the mortal’s love spans all lands of false hopes
Yet, I am certain that with final breath
you will see, your eyes untethered at last
it’s true: the dead miss nothing upon death
we all become like comets flying fast
The falling star does not cling to the night
even unseen, it shines then dies bright
To say you are the bones of your old hands
metacarpals, nails bent, a dying liver
the blood and substance of ancestral lands
in veins that cross flesh branched as a river
to call yourself by the knots of your spine
looking in the mirror at the face you know
not catching reflections, simple lines
the arrow fallen away from the bow
You are convinced that the name they gave you
bundled mass of cells and new beating heart
is somehow yours eternal and most true
from which you can and never will part
Your real name is a whisper on warm wind
the chorus of all ever to ascend
[i am learning about sonnets, and appreciating that there is a proper form of things that one must learn before taking liberties in breaking form. I have made notes lately. I will share them soon. I feel like I need a whole day to write. A whole week. Maybe a whole life.]
I have been tired this week. On Sunday, I did a 15 mile hike with my son and my friend. 3000 feet of elevation gain over three miles at the beginning of the day, moving up through mountain-side rhododendron at a 50% grade, noticing how the exertion made me feel angry, how I was resentful of the route my son had planned. That was just my mind, doing what minds do – which is find things to be unhappy about when things are challenging, focusing in on threats and difficulties. I tried to pay attention to my breathing and keep it steady, in through the nose, out through the nose, deep deep breaths to get all the way down to the lower lobes of my lungs, to nudge my parasympathetic nervous system, to stay calm and not panic.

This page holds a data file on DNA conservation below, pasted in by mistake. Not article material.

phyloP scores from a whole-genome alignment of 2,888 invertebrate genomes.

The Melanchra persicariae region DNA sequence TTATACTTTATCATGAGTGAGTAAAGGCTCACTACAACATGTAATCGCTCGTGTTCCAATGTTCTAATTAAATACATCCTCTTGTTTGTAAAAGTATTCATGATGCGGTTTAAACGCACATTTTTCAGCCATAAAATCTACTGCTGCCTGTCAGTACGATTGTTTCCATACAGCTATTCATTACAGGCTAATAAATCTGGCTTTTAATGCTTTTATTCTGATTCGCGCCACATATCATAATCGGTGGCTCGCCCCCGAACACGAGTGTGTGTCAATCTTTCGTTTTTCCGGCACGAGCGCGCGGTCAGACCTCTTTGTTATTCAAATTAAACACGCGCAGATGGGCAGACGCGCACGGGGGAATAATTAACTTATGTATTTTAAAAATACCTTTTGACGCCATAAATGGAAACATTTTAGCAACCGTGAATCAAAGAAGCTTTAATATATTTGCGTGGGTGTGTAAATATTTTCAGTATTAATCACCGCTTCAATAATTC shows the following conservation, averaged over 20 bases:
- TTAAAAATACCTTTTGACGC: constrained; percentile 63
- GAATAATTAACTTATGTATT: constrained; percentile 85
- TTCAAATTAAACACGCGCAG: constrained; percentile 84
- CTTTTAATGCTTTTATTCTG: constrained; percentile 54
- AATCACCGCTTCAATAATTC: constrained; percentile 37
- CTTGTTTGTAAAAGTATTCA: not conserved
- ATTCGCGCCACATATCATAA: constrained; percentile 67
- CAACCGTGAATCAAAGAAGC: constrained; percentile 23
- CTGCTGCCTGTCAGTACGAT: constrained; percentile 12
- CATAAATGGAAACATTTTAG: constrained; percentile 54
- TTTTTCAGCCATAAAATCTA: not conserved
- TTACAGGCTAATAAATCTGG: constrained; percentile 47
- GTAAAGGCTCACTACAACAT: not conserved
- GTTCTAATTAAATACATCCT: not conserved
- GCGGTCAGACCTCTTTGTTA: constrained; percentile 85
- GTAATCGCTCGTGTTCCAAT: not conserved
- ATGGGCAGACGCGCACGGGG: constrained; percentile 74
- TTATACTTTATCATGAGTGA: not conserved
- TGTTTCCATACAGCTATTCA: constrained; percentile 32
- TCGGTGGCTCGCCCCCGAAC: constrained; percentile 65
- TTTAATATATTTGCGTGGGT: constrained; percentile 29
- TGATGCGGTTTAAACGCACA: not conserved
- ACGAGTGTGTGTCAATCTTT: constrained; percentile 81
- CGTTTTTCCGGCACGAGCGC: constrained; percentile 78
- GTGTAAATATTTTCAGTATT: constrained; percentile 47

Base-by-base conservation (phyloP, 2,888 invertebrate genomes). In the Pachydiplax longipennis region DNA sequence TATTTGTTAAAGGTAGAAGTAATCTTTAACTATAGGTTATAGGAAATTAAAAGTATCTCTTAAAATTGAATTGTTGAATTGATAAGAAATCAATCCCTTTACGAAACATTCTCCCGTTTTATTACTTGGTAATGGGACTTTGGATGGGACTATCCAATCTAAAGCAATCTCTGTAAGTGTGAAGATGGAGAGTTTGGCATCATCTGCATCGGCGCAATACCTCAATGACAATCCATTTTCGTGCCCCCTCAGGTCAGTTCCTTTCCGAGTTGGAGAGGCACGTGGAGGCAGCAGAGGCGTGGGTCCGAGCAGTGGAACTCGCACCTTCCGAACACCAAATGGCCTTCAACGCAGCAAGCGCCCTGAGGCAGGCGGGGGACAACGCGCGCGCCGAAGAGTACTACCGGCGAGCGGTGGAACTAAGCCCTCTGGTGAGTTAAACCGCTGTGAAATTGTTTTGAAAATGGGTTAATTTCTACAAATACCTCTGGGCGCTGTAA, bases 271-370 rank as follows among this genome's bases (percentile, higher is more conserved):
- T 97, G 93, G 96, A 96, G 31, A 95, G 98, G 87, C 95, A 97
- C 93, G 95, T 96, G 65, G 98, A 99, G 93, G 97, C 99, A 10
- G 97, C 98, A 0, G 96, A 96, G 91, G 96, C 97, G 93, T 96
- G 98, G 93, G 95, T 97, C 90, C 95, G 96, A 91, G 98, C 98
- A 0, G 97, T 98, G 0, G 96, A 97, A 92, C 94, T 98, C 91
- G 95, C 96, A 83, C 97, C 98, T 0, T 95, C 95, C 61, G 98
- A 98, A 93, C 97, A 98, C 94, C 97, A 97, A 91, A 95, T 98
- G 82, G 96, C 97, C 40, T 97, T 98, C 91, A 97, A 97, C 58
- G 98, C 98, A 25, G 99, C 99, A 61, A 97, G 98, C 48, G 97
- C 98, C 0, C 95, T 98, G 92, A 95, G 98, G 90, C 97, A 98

Breathlessness can be a difficult sensation for me.
When I was six, i ruptured my spleen in a fall from a leaf swing on Christmas Day. The breath was knocked out of me, but we didn’t know that I was really hurt until an hour later when I was laying on the couch and could not breath due to the press of spilled blood in my internal body cavities putting pressure on my lungs. During my adolescence, I would have frightening episodes of not being able to breathe if I was nervous or making out with someone, and several times I went to the emergency room where they put the pulse ox monitor on my finger and told me that I was fine, that I actually could breath.